MonitorsPublished on Sep 06, 2018
Weekly roundups from South Asia.
South Asia Weekly Report | Volume XI; Issue 36


Bhutan: Advancing development agenda through BIMSTEC

Mihir Bhonsale The fourth summit of the Bay of Bengal Initiative for Multi-Sectoral Technical and Economic Cooperation (BIMSTEC) concluded in the Nepalese capital of Kathmandu on 31 August, with the inking of an 18-point declaration. The declaration underlined the need to address non-traditional security threats within the region, like terrorism and transnational-crimes, and also resolved to achieve multi-modal connectivity and increasing trade and investment. They also signed a MoU on inter-grid connection, underlining the progress made in energy cooperation. Bhutan became a member of the BIMSTEC in 2004. It is the lead-country for cultural cooperation, one of the 13 sectors for cooperation under the BIMSTEC. Similar to other regional and sub-regional inter-governmental forums like the SAARC and the BBIN, the BIMSTEC founded in 1997 offers Bhutan an additional avenue to engage in multilateral cooperation and diversify cooperation with countries in the region.

Developmental goals

Tshering Wangchuck, Chief Advisor of the Interim Government, represented the nation at the fourth summit, held under the theme, ‘Towards a Peaceful Prosperous Sustainable Bay of Bengal Region’. As a country aspiring to shed its Least Developed Country (LDC) within the next decade, Bhutan hopes to reduce poverty. The population in Bhutan that lives below the poverty line has come dowm to 8 percent in 2017 from 12 percent in 2012. The 2018 BIMSTEC declaration says that members are committed to the eradication of poverty in the Bay of Bengal Region by 2030 in line with the 2030 Agenda for Sustainable Development. The member-nations called for effective implementation of the BIMSTEC Poverty Plan of Action. All efforts undertaken under BIMSTEC would be in sync with the over-arching goal of poverty-alleviation, the declaration read. Speaking at the BRICS-BIMSTEC Outreach Summit in Goa in the year 2016, Prime Minister Tshering Tobgay had said, “It is an anomaly, that while our two groups account for 30 percent of global GDP, we also house approximately half of the world’s poor.” He added, “It is in light of this that the achievement of the Sustainable Development Goals (SDGs) is crucial for both our groups, as well as for the world at large.” The 2030 UN Agenda for Sustainable Development identified SDGs in 2016 that aim at no poverty, zero hunger, good health and wellbeing, quality education, gender equality, clean water and sanitation, industry, climate action, etc. The country has recorded a high economic vulnerability index (EVI), according to the UN. Though, Bhutan’s EVI improved from 43.04 in 2000 to 40.2 in 2018, higher the EVI, higher is the economic vulnerability of a country. A Gross National Happiness Commission report, the country is faced with a narrow economic base and high dependency on external trade. Bhutan has the highest trade-to-GDP ratio in the region (82 percent). Moreover, Bhutan’s exports concentrated, increasing her exposure to trade shocks since more than 40 per cent of exports are hydropower exports to India. Mineral and metal-based products that constitute the second major exports are highly dependent on the availability of low cost hydropower, which is also subject to considerable hydrological risks.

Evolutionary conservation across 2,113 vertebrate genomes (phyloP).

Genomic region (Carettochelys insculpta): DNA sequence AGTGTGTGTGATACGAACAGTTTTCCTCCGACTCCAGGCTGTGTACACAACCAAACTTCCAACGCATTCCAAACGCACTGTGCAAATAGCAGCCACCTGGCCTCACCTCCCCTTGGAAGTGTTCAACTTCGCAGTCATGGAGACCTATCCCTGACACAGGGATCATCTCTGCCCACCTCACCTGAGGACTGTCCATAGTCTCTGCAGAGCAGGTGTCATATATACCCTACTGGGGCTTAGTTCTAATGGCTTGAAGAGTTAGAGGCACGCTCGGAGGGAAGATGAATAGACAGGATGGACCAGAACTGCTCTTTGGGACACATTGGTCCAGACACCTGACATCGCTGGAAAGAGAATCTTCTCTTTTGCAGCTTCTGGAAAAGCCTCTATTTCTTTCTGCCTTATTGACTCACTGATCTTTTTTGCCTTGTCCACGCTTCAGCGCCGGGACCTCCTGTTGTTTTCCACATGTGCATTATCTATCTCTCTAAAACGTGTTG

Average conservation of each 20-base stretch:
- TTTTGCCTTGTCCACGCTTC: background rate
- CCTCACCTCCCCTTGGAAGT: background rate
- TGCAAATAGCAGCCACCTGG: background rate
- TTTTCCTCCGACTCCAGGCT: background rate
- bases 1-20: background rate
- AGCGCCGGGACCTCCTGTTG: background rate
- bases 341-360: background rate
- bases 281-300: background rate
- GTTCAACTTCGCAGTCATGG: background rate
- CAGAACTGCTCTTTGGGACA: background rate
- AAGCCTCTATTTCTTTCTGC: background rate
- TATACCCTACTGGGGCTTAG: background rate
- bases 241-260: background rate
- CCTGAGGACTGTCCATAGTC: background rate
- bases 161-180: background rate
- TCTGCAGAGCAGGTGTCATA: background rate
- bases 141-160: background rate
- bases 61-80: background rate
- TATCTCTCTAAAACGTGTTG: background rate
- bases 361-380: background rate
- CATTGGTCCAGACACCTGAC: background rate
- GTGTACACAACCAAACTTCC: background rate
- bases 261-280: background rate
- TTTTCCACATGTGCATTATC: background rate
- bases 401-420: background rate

Electricity trade